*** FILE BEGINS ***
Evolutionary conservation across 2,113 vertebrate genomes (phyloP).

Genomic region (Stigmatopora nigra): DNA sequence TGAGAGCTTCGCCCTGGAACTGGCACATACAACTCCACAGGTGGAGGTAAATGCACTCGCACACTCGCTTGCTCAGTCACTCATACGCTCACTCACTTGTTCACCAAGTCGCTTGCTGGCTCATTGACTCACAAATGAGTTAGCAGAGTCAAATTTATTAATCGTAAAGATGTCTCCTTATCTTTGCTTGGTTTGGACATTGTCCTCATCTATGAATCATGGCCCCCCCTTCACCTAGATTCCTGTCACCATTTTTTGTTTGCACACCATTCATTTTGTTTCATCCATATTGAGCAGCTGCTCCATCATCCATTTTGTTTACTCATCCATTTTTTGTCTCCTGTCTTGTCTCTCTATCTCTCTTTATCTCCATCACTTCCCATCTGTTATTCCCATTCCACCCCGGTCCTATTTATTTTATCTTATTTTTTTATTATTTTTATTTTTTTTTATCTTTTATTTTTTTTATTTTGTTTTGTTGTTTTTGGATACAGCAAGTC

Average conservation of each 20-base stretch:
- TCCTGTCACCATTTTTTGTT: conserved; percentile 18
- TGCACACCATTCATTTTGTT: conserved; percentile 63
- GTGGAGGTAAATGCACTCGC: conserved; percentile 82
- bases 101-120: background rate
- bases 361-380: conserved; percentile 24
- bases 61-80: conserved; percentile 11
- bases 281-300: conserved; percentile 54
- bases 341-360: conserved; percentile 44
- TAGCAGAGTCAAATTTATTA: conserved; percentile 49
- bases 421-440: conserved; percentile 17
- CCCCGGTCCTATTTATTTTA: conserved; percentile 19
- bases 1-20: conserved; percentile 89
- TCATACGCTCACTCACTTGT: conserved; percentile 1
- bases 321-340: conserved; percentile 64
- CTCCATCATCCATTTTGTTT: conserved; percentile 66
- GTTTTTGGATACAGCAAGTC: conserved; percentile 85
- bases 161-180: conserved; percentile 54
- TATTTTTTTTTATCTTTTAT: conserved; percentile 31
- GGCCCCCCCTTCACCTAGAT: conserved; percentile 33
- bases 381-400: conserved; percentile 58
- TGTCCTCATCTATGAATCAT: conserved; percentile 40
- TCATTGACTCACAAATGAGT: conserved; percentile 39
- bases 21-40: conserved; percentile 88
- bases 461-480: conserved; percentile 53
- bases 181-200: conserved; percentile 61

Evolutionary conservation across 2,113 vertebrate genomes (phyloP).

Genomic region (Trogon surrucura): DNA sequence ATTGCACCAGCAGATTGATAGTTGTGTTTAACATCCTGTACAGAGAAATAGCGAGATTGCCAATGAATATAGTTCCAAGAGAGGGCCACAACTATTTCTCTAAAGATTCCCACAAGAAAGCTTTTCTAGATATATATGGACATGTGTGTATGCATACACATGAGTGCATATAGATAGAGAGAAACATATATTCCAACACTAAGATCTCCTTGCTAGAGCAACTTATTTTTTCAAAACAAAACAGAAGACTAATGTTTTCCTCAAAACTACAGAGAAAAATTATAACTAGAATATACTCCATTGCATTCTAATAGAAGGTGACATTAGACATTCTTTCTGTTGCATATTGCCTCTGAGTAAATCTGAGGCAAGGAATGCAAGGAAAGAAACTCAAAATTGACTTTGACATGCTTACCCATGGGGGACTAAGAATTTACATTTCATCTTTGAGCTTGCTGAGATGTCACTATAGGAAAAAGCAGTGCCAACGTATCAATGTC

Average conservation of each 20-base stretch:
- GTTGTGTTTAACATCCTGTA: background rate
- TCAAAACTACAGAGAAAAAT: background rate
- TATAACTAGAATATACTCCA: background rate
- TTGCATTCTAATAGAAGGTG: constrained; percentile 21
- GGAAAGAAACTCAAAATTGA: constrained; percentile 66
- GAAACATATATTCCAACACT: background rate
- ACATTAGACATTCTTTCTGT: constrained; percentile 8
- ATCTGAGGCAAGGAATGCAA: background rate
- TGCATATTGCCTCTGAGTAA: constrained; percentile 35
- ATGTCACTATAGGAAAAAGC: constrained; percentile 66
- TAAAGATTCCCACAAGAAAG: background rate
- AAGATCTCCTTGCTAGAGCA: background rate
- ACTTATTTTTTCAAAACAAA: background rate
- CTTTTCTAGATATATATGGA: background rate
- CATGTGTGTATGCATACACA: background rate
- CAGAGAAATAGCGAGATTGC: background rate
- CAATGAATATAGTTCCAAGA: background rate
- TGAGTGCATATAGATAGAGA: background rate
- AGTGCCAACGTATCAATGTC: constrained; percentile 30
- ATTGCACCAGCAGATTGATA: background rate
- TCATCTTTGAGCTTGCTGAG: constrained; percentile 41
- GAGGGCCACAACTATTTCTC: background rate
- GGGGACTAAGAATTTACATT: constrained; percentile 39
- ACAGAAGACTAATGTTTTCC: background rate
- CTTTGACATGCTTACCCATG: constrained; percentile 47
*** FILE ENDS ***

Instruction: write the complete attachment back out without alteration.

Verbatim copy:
Evolutionary conservation across 2,113 vertebrate genomes (phyloP).

Genomic region (Stigmatopora nigra): DNA sequence TGAGAGCTTCGCCCTGGAACTGGCACATACAACTCCACAGGTGGAGGTAAATGCACTCGCACACTCGCTTGCTCAGTCACTCATACGCTCACTCACTTGTTCACCAAGTCGCTTGCTGGCTCATTGACTCACAAATGAGTTAGCAGAGTCAAATTTATTAATCGTAAAGATGTCTCCTTATCTTTGCTTGGTTTGGACATTGTCCTCATCTATGAATCATGGCCCCCCCTTCACCTAGATTCCTGTCACCATTTTTTGTTTGCACACCATTCATTTTGTTTCATCCATATTGAGCAGCTGCTCCATCATCCATTTTGTTTACTCATCCATTTTTTGTCTCCTGTCTTGTCTCTCTATCTCTCTTTATCTCCATCACTTCCCATCTGTTATTCCCATTCCACCCCGGTCCTATTTATTTTATCTTATTTTTTTATTATTTTTATTTTTTTTTATCTTTTATTTTTTTTATTTTGTTTTGTTGTTTTTGGATACAGCAAGTC

Average conservation of each 20-base stretch:
- TCCTGTCACCATTTTTTGTT: conserved; percentile 18
- TGCACACCATTCATTTTGTT: conserved; percentile 63
- GTGGAGGTAAATGCACTCGC: conserved; percentile 82
- bases 101-120: background rate
- bases 361-380: conserved; percentile 24
- bases 61-80: conserved; percentile 11
- bases 281-300: conserved; percentile 54
- bases 341-360: conserved; percentile 44
- TAGCAGAGTCAAATTTATTA: conserved; percentile 49
- bases 421-440: conserved; percentile 17
- CCCCGGTCCTATTTATTTTA: conserved; percentile 19
- bases 1-20: conserved; percentile 89
- TCATACGCTCACTCACTTGT: conserved; percentile 1
- bases 321-340: conserved; percentile 64
- CTCCATCATCCATTTTGTTT: conserved; percentile 66
- GTTTTTGGATACAGCAAGTC: conserved; percentile 85
- bases 161-180: conserved; percentile 54
- TATTTTTTTTTATCTTTTAT: conserved; percentile 31
- GGCCCCCCCTTCACCTAGAT: conserved; percentile 33
- bases 381-400: conserved; percentile 58
- TGTCCTCATCTATGAATCAT: conserved; percentile 40
- TCATTGACTCACAAATGAGT: conserved; percentile 39
- bases 21-40: conserved; percentile 88
- bases 461-480: conserved; percentile 53
- bases 181-200: conserved; percentile 61

Evolutionary conservation across 2,113 vertebrate genomes (phyloP).

Genomic region (Trogon surrucura): DNA sequence ATTGCACCAGCAGATTGATAGTTGTGTTTAACATCCTGTACAGAGAAATAGCGAGATTGCCAATGAATATAGTTCCAAGAGAGGGCCACAACTATTTCTCTAAAGATTCCCACAAGAAAGCTTTTCTAGATATATATGGACATGTGTGTATGCATACACATGAGTGCATATAGATAGAGAGAAACATATATTCCAACACTAAGATCTCCTTGCTAGAGCAACTTATTTTTTCAAAACAAAACAGAAGACTAATGTTTTCCTCAAAACTACAGAGAAAAATTATAACTAGAATATACTCCATTGCATTCTAATAGAAGGTGACATTAGACATTCTTTCTGTTGCATATTGCCTCTGAGTAAATCTGAGGCAAGGAATGCAAGGAAAGAAACTCAAAATTGACTTTGACATGCTTACCCATGGGGGACTAAGAATTTACATTTCATCTTTGAGCTTGCTGAGATGTCACTATAGGAAAAAGCAGTGCCAACGTATCAATGTC

Average conservation of each 20-base stretch:
- GTTGTGTTTAACATCCTGTA: background rate
- TCAAAACTACAGAGAAAAAT: background rate
- TATAACTAGAATATACTCCA: background rate
- TTGCATTCTAATAGAAGGTG: constrained; percentile 21
- GGAAAGAAACTCAAAATTGA: constrained; percentile 66
- GAAACATATATTCCAACACT: background rate
- ACATTAGACATTCTTTCTGT: constrained; percentile 8
- ATCTGAGGCAAGGAATGCAA: background rate
- TGCATATTGCCTCTGAGTAA: constrained; percentile 35
- ATGTCACTATAGGAAAAAGC: constrained; percentile 66
- TAAAGATTCCCACAAGAAAG: background rate
- AAGATCTCCTTGCTAGAGCA: background rate
- ACTTATTTTTTCAAAACAAA: background rate
- CTTTTCTAGATATATATGGA: background rate
- CATGTGTGTATGCATACACA: background rate
- CAGAGAAATAGCGAGATTGC: background rate
- CAATGAATATAGTTCCAAGA: background rate
- TGAGTGCATATAGATAGAGA: background rate
- AGTGCCAACGTATCAATGTC: constrained; percentile 30
- ATTGCACCAGCAGATTGATA: background rate
- TCATCTTTGAGCTTGCTGAG: constrained; percentile 41
- GAGGGCCACAACTATTTCTC: background rate
- GGGGACTAAGAATTTACATT: constrained; percentile 39
- ACAGAAGACTAATGTTTTCC: background rate
- CTTTGACATGCTTACCCATG: constrained; percentile 47